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The Sikhs, the British Indian Army and the Empire

A senior air warrior, graduate from the Staff College and a PG in military studies. He is qualified to write on war and allied matters

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the-sikhs-the-british-indian-army-and-the-empire

Background


The Sikhs have been part of the British Indian army for close to a hundred years. During this time they not only covered themselves with glory, but also helped fight the battles of the Raj, both in India and abroad. The first Anglo-Sikh war in 1845 followed by the Battle of Mudki made an impact on the British under Lord Gough, who were suitably impressed by the fighting qualities of the Sikh soldiers. In the Battle of Mudki (1846) the British army first came face to face with the Sikhs. The British had to retreat. Subsequently during the Second Anglo-Sikh War at the Battle of Chillianwala(1849), the British were decisively defeated by the Sikh army commanded by General Sher Singh Attariwala. The defeat had incensed the Governor-General Lord Dalhousie, who sacked the British commander LordGeneral Hugh Gough. Due to treachery in the Lahore Durbar, the British prevailed but they realized the prowess of the Sikhs as soldiers and wished to bring them into their fold.

Incorporation of Sikhs in the British Indian Army

The British made overtures to the Sikh leadership and they acquiesced. The British followed up by creating the first Sikh regiment. The 45th Sikh Regiment was thus raised in 1856 by Captain Thomas Rattray. It had earned glory with its courage and loyalty to the British at the relief of Lucknow, during the Indian uprising of 1857. The Sikhs won their first 2 battle honors at that time. The Regiment served in the Fourth Infantry Brigade, part of the Peshawar Valley Field Force, during the Second Afghan War. This is a peculiar trait of Sikh soldiers who cannot escape the tag of being mercenaries. At a time when India was in flames during the 1857 mutiny, the Sikhs sided with the British and this was a big factor in the collapse of the Mutiny and capture of Delhi.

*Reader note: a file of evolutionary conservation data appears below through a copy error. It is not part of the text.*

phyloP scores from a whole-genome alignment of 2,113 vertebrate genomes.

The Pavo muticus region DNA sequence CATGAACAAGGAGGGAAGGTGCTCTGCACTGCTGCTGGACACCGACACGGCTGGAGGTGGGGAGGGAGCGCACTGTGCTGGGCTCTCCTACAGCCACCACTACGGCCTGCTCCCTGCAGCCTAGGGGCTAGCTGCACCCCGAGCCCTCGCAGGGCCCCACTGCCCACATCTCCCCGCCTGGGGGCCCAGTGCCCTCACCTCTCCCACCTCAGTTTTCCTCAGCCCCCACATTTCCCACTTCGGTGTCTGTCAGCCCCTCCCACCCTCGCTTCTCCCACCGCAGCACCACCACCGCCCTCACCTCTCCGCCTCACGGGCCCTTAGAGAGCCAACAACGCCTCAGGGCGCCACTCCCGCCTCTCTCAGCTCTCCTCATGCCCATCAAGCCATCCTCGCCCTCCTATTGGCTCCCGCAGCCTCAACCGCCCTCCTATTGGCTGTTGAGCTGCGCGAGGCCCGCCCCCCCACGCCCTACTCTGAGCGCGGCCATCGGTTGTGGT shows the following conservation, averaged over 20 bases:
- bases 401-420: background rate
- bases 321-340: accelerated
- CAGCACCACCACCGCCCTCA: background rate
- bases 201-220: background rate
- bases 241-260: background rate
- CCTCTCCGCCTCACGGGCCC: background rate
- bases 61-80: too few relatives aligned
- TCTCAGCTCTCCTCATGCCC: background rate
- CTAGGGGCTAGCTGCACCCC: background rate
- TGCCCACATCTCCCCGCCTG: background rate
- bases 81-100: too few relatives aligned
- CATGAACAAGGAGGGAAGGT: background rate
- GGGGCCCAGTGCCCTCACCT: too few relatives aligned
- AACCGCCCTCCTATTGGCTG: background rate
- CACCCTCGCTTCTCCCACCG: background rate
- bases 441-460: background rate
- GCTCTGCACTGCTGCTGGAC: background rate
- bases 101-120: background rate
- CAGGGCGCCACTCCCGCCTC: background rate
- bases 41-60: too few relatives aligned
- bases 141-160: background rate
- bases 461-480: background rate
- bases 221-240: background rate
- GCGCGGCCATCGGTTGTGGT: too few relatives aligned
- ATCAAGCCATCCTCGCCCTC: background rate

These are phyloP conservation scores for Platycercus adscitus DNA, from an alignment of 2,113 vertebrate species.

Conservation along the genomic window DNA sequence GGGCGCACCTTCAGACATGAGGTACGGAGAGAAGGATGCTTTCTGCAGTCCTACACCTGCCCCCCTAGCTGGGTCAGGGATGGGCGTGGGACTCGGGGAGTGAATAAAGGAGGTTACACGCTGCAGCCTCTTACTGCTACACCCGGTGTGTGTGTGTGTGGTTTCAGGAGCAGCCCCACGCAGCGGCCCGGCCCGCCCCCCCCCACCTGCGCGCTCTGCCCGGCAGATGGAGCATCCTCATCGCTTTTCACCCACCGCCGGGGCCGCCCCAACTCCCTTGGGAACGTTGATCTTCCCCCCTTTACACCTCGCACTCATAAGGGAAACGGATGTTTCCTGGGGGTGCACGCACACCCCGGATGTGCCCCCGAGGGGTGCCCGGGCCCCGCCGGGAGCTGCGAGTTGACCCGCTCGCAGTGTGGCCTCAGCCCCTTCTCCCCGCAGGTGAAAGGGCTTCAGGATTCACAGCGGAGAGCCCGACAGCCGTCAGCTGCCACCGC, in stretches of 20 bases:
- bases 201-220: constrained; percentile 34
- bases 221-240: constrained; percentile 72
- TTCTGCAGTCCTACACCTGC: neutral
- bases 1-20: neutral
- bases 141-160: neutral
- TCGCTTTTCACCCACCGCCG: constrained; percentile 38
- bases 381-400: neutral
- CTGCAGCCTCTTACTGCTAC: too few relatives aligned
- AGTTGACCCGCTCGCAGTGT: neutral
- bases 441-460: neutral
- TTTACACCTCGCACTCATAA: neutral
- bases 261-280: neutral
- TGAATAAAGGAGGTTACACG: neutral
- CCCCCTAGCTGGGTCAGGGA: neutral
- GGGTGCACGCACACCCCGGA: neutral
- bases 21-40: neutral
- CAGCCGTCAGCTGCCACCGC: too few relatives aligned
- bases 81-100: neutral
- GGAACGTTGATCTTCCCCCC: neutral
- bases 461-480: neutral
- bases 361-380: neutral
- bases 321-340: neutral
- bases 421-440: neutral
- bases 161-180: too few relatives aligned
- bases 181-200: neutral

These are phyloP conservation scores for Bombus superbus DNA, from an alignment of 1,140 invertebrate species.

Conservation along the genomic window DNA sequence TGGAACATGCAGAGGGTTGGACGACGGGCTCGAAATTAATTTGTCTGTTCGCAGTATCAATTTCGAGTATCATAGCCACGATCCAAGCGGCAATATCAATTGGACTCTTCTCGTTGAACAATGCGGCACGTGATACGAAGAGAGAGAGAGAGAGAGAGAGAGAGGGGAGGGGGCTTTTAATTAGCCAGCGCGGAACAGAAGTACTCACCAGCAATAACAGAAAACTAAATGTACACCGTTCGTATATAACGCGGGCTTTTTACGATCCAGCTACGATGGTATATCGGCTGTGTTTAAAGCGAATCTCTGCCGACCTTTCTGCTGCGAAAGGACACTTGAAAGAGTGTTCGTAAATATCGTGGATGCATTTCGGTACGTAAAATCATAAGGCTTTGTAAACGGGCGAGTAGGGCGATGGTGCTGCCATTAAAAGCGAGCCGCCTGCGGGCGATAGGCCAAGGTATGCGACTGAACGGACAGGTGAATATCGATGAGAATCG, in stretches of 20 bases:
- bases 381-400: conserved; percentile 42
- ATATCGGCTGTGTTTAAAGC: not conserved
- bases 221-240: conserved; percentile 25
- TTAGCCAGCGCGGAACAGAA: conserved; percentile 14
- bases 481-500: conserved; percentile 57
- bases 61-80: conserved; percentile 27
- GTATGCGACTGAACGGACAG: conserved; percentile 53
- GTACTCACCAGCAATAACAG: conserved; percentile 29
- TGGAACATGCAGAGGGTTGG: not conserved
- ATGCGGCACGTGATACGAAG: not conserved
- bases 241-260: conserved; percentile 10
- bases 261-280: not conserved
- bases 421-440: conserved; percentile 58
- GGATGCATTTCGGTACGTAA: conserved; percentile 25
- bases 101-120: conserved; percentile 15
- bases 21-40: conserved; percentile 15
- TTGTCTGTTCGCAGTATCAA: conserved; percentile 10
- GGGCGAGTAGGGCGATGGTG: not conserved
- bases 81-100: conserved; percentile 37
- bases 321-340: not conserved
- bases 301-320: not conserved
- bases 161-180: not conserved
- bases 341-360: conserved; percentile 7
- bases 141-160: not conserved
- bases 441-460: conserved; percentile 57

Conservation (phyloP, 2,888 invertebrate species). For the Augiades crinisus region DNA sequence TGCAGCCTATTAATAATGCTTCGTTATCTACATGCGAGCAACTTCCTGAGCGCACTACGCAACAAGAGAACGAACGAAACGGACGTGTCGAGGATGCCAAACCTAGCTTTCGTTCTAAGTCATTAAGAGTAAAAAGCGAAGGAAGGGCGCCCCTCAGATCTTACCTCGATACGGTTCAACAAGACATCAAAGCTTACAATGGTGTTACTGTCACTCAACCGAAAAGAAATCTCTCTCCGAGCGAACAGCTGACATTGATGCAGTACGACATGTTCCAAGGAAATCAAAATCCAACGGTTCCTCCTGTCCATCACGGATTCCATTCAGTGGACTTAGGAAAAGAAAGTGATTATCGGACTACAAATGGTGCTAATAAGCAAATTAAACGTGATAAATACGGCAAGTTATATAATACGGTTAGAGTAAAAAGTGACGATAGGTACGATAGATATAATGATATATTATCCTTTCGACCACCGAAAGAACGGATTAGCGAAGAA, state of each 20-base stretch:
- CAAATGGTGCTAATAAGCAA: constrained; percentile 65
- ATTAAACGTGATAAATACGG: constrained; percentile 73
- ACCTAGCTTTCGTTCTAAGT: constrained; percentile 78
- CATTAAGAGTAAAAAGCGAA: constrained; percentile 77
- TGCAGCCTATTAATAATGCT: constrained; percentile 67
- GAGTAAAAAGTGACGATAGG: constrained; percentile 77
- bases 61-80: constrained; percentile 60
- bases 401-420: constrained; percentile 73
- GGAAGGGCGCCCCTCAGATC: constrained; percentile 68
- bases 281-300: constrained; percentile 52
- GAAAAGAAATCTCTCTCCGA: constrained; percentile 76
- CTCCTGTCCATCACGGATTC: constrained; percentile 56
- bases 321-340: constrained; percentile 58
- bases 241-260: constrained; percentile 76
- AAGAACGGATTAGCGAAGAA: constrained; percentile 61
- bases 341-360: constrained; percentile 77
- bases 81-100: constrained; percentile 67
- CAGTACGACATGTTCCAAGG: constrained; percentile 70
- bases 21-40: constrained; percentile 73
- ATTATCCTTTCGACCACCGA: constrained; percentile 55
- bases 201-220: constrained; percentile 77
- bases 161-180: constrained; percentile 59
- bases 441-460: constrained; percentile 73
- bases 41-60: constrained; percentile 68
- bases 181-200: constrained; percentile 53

In Malaysia

In Malaysia

In service of the Raj

In service of the Raj

Part of Hitlers India legion

Part of Hitlers India legion

For the Raj

The Martial Race Tag

The British believed in the concept of the Martial class. After their battles with the Sikhs, they were convinced of the warlike qualities of the Sikhs. They had also fought the Mughals for 100 years and had formed the Sikh empire,

The tag of a martial race was now added to them by the English who realized their potential and embarked on a vast recruitment campaign in Punjab. Thus the Sikhs with a population of 1.8% of entire India had a representation of 30% in the British Indian army. In addition, after 1857 Sikh soldiers were given one extra promotion over other sepoys of the Indian army.

The Sikhs were part of the plans to counter the Russian influence in Central Asia. The Anglo-Russian rivalry often referred to as ‘the Great Game’ led to the Second Afghan War. The British considered Afghanistan of great strategic importance for the defense of their Indian Empire. Looking for a way to exert influence in Afghanistan the British took the pretext of a Russian Mission to Amir Sher Ali and started their military campaign.

The Sikhs were also utilized during the Opium Wars with China and the Boxer rebellion. The Siege of Peking was lifted by British Indian Sikh soldiers. This role of the Sikhs is now downplayed as the Chinese feel incensed that the Indian army fought an imperialist war. During the days of Hindi-China Bhai- Bhai, Lt gen BM Kaul has reported in his biography that during a cocktail party for the Chinese generals visiting India in 1956 at Ambala, one of the Chinese Generals lost his shirt at the conduct of the Indian army in China at the behest of the British.

The Sikhs were also utilized for the campaign in Tibet in 1903/04 under General Younghusband. Lhasa was captured and the Dalai Lama fled to Sinkiang.

Sikh Soldiers in Wars for Great Britain

.Along with the campaigns in the NW Frontier and Afghanistan the Sikhs were the lynchpin of the British Indian Army. The Sikhs distinguished themselves in the First World War and followed this up in the Second World War.